Dáil debates

Thursday, 14 May 2015

Other Questions

Bovine Disease Controls

10:40 am

Photo of Simon CoveneySimon Coveney (Cork South Central, Fine Gael) | Oireachtas source

I thank the Deputy for raising this issue. She and I have spoken about badgers many times and I know where she is coming from.

The badger removal strategy, which has been part of our TB eradication programme for some years, has been developed in response to research which has demonstrated that the eradication of the disease in cattle is not a practicable proposition until the reservoir of infection in badgers, with which it has also been found they share localised TB strains, is addressed. This is based on a number of studies which showed that badger removal had a significant beneficial impact on the risk of future breakdowns, with areas where badgers were not removed being some 14 times at greater risk than in areas where badgers were removed.

It is also notable that there has been a significant improvement in the disease situation in Ireland both in the cattle and badger populations since the badger removal programme was put on a more structured footing in 2004. The incidence of TB in cattle has fallen by almost 40% since 2008 and is currently at record low levels. It is particularly interesting that the incidence of TB in Northern Ireland, where badger removal is not prioritised, is approximately twice as high as on this side of the Border.

The study referred to by the Deputy is ongoing and is designed to find out how exactly the disease transmission between badgers and cattle takes place with a view to building up a comprehensive picture of badger movements and helping to design a viable vaccination programme for badgers, which is my Department’s preferred way of addressing the issue, if we can make it work. The fact that badgers tend to avoid buildings does not mean that they do not transmit disease to cattle. The position is that badgers can and do transmit TB to cattle via faeces, urine or latrines, and strain-typing has shown that badgers and cattle share the same strain of TB which is prevalent in the locality. Apart from this, research has shown that, as I have stated above, the removal of badgers from a locality has resulted in a significant reduction in the incidence of TB in cattle.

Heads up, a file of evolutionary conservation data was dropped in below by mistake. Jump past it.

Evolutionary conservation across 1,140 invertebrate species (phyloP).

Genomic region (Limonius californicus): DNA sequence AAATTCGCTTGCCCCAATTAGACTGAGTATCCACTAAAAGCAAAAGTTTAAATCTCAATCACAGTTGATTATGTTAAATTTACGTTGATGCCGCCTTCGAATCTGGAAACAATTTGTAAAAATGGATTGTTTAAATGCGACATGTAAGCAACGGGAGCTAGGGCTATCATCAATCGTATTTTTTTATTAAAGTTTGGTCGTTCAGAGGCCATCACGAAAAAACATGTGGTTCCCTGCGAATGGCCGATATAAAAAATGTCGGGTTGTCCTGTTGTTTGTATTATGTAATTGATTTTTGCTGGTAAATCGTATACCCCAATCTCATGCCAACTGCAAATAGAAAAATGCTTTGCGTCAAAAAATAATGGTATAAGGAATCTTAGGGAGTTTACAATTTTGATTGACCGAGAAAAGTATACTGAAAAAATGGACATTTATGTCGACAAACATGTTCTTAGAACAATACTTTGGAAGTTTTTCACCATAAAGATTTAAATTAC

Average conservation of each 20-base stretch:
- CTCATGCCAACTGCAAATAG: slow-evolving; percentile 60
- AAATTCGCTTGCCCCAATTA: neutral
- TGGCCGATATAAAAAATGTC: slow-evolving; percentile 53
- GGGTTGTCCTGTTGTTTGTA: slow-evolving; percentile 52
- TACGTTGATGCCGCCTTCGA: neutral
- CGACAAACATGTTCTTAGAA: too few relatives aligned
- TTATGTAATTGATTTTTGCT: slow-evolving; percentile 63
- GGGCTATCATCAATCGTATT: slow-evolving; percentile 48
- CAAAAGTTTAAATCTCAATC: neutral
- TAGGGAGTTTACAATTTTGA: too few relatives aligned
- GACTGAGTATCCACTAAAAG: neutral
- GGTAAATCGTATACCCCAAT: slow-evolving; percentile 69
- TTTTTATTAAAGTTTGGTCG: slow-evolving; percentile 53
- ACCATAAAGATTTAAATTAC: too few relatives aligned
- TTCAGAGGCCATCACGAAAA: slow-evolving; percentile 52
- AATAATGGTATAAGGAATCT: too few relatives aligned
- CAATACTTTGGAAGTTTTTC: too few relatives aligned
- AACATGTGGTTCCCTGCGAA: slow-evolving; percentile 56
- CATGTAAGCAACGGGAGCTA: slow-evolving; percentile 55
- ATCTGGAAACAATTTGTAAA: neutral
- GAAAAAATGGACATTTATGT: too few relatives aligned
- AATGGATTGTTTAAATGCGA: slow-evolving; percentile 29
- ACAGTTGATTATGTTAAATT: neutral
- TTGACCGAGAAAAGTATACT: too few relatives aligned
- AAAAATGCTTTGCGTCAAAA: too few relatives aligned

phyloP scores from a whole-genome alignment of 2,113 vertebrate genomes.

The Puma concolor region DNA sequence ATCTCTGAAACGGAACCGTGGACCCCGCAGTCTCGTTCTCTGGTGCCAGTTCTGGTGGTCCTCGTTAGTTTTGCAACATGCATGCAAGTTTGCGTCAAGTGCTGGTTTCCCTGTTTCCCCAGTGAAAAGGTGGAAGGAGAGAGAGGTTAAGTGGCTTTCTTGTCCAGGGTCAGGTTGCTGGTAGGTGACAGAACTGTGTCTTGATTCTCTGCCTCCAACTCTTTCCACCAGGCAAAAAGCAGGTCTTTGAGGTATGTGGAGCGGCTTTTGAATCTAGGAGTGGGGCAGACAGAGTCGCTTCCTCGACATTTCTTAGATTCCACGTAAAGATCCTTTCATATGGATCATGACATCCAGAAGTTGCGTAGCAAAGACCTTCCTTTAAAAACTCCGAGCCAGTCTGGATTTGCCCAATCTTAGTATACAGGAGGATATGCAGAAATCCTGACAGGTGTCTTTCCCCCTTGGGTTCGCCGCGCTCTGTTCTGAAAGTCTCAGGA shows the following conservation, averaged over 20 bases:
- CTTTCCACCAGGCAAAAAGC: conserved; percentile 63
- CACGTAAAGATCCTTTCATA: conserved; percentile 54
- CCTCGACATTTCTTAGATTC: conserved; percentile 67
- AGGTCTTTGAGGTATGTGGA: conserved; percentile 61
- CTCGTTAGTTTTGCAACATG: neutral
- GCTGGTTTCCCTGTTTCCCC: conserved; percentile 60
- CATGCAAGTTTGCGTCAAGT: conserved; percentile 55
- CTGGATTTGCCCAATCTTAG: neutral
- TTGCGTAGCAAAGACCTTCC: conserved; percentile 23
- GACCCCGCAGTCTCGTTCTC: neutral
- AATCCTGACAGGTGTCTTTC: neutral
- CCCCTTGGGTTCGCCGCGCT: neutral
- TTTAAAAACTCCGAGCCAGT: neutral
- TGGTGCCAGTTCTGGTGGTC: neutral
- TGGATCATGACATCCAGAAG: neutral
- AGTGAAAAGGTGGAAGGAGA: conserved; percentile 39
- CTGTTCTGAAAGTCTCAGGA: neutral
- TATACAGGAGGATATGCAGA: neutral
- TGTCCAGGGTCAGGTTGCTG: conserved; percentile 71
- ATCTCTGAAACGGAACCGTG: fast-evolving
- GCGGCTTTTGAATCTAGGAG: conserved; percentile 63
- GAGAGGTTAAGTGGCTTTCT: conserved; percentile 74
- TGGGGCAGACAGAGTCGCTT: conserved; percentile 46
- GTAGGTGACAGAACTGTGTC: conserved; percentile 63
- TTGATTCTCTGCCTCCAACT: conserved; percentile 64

My Department endeavours to ensure that the badger culling programme takes place as humanely as possible. The restraints used in the capture of badgers are approved under section 34 of the Wildlife Act 1976 and research conducted within UCD has shown that damage or injury to captured badgers is minimal and is lower than with other capture methodologies. The badger removal programme is based on research, is conducted humanely and only to the extent where it has been found to assist in reducing disease levels and, through the evidence of the sustained reductions in disease levels, both in cattle and badgers, has demonstrated its effectiveness. I am confident it can be replaced by a badger vaccination programme in due course and, as far as I am concerned, the sooner the better but I need to do it on the basis of science.


No comments

Log in or join to post a public comment.